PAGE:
The tragic death of Aylan Kurdi, the Syrian toddler who drowned off the Turkish coast a year ago, triggered a global outpouring of emotion and calls for a more effective and humane response to support refugees and migrants.
More recently, the picture of another Syrian boy, Omran Daqneesh, sitting dazed in the back of an ambulance after an airstrike in Aleppo, drove home the immense cost of war and spurred a renewed call to end the misery.
Responses to ease suffering, however, come after the fact, after communities have been uprooted, economic livelihoods destroyed and generations lost to violence. For moral reasons, for security reasons and for economic reasons we must become more effective in preventing violent conflicts before they start.
United Nations member states now stress the need to shift from a reactive to a preventive approach and focus on addressing root causes to prevent conflict, known as the “sustaining peace agenda.”
Last year, governments committed to “leave no one behind” in the 2030 Agenda for Sustainable Development. Drivers of conflict originate in the kinds of structural inequality that foster grievances and hopelessness. And once allowed to take hold, violent conflict is probably the biggest obstacle to the goals included in the 2030 Agenda to end poverty, foster prosperity, promote peaceful, just and inclusive societies and protect the planet. The sustaining peace agenda and the 2030 Agenda are mutually reinforcing and need to be implemented in tandem.
The complexity of conflicts based in inequality and exclusion means that sustaining peace requires a long-term and comprehensive approach, involving political, security, justice, development, and human rights actions in support of national efforts, with women and youth playing a central role.
This demands constant focus and leadership by the international community. In April, member states agreed to provide that. Landmark resolutions in the General Assembly and the Security Council called on the UN system to move away from siloed approaches and act in unison to achieve sustainable peace.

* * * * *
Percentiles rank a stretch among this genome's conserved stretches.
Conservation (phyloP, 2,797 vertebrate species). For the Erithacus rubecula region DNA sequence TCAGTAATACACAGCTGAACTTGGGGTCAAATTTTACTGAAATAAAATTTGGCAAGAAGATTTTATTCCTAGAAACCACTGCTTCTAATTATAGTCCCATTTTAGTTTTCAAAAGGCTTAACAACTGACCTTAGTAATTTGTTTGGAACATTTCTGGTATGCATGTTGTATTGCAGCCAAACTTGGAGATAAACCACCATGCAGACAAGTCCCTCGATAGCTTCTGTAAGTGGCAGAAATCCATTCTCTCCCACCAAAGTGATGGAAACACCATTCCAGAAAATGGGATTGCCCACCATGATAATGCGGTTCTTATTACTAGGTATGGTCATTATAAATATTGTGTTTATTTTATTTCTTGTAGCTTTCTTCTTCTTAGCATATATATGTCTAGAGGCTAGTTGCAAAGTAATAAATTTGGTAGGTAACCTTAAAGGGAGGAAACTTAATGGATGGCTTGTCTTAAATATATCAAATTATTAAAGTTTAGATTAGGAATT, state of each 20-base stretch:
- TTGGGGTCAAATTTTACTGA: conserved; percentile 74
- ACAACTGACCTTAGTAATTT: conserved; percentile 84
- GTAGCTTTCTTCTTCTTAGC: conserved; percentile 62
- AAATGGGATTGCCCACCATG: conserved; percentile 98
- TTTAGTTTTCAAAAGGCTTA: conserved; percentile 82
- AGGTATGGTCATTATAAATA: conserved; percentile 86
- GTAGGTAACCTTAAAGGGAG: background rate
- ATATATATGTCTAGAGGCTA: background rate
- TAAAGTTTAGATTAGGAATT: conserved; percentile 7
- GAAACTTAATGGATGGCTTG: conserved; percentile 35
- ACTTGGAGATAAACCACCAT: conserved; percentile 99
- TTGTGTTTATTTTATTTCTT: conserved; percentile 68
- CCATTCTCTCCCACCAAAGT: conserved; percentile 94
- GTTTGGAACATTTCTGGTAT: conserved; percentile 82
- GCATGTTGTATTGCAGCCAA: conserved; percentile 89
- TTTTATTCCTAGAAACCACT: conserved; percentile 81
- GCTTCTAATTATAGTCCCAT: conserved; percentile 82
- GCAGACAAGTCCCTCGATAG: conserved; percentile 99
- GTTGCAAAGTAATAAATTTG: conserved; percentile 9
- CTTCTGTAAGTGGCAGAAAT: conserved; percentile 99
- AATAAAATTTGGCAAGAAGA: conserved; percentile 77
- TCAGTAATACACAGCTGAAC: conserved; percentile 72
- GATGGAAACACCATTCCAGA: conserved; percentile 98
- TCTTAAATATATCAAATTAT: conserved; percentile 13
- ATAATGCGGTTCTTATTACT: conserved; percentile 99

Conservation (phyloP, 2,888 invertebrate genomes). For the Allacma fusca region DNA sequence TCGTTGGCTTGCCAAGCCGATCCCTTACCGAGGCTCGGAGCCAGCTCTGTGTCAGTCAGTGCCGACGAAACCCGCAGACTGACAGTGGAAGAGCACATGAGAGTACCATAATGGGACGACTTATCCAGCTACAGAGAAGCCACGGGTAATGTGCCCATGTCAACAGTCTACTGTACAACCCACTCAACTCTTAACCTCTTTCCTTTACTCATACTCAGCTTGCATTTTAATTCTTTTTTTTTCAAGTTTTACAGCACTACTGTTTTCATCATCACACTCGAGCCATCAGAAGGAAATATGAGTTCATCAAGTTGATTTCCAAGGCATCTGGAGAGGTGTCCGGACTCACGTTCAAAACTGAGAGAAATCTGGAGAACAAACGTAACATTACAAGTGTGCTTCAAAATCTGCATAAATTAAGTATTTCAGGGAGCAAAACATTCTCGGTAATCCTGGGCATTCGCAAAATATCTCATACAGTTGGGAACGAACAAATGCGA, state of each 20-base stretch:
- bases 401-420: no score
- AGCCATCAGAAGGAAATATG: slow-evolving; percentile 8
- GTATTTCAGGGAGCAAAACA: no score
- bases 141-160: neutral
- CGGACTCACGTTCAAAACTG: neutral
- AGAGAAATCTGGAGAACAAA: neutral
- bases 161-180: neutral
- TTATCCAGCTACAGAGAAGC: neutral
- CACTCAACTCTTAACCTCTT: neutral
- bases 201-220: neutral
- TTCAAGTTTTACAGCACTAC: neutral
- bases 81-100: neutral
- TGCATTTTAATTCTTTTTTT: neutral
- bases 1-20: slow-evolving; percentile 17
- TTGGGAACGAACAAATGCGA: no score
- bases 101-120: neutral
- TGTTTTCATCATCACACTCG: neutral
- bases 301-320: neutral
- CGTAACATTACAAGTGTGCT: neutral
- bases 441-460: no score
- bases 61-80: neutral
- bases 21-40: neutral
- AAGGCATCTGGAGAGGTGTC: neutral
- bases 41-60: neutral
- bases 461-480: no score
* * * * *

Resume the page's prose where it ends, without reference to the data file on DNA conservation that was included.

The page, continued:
We, the governments of Kenya, Mexico, the Netherlands, the Republic of Korea, Somalia, Sri Lanka, Sweden and the United Kingdom, hope to provide momentum to the sustaining peace agenda by co-hosting a Pledging Conference for the UN Secretary-General’s Peacebuilding Fund.
The event, on September 21, seeks $300 million for three years’ worth of projects. Considering that 80% of humanitarian needs stem from violent conflicts, if we can prevent them, we would avoid tremendous suffering and save billions of dollars in intervention.
The Peacebuilding Fund is uniquely positioned to support countries emerging from violent conflict or at risk of descending into violence. The fund can take financial and political risks that others are not able to assume. As such, it often lays the groundwork for much larger funds to come in.
In Sri Lanka the PBF funded the resettlement of 7,000 people on land they had lost during years of conflict. In Mali, the Fund initiated the process on cantonment camps to house combatants to hand over their weapons, spurring the World Bank to commit $26 million toward their reintegration into society after they demobilize. And in Somalia, the Fund is financing the establishment of local governments in places that have not enjoyed legitimate institutions in more than a generation.
Recapitalizing the Fund is a minor cost to pay for an effort that yields enormous dividends in terms of creating stable and just societies and the underpinnings of viable economies, not to mention prevent countless victims of violence. That is why we call on our fellow member states to invest in the Fund.
Beyond financial commitment, the sustaining peace agenda also calls for cooperation in knowledge sharing and peacebuilding through the exchange of expertise between countries facing similar adversities. Each actor has a role to play.
Because of the work of the Peacebuilding Fund and other peacebuilding initiatives in the past 10 years, we know better how to tackle the root causes of conflict and how to foster sustainable peace.
With the sustaining peace agenda now becoming a core goal of the UN’s work, the organization is better positioned than ever to live up to the first line of its founding Charter: “We the peoples of the United Nations, determined to save succeeding generations from the scourge of war…”
H.E. Ms. Amina C. Mohamed, Cabinet Secretary for Foreign Affairs of the Republic of Kenya
H.E. Ms. Claudia Ruiz Massieu Salinas, Secretary of Foreign Affairs of Mexico
H.E. Mr. Albert Koenders, Minister of Foreign Affairs of the Kingdom of the Netherlands
H.E. Mr. Yun Byung-se, Minister for Foreign Affairs of the Republic of Korea
H.E. Mr. Abdusalam Hadliyeh Omer, Minister for Foreign Affairs of the Federal Republic of Somalia
H.E. Mr. Mangala Samaraweera, Minister of Foreign Affairs of the Democratic Socialist Republic of Sri Lanka
H.E. Ms. Margot Wallström, Minister for Foreign Affairs of Sweden
H.E. Baroness Anelay, Minister of State at the Foreign and Commonwealth Office, United Kingdom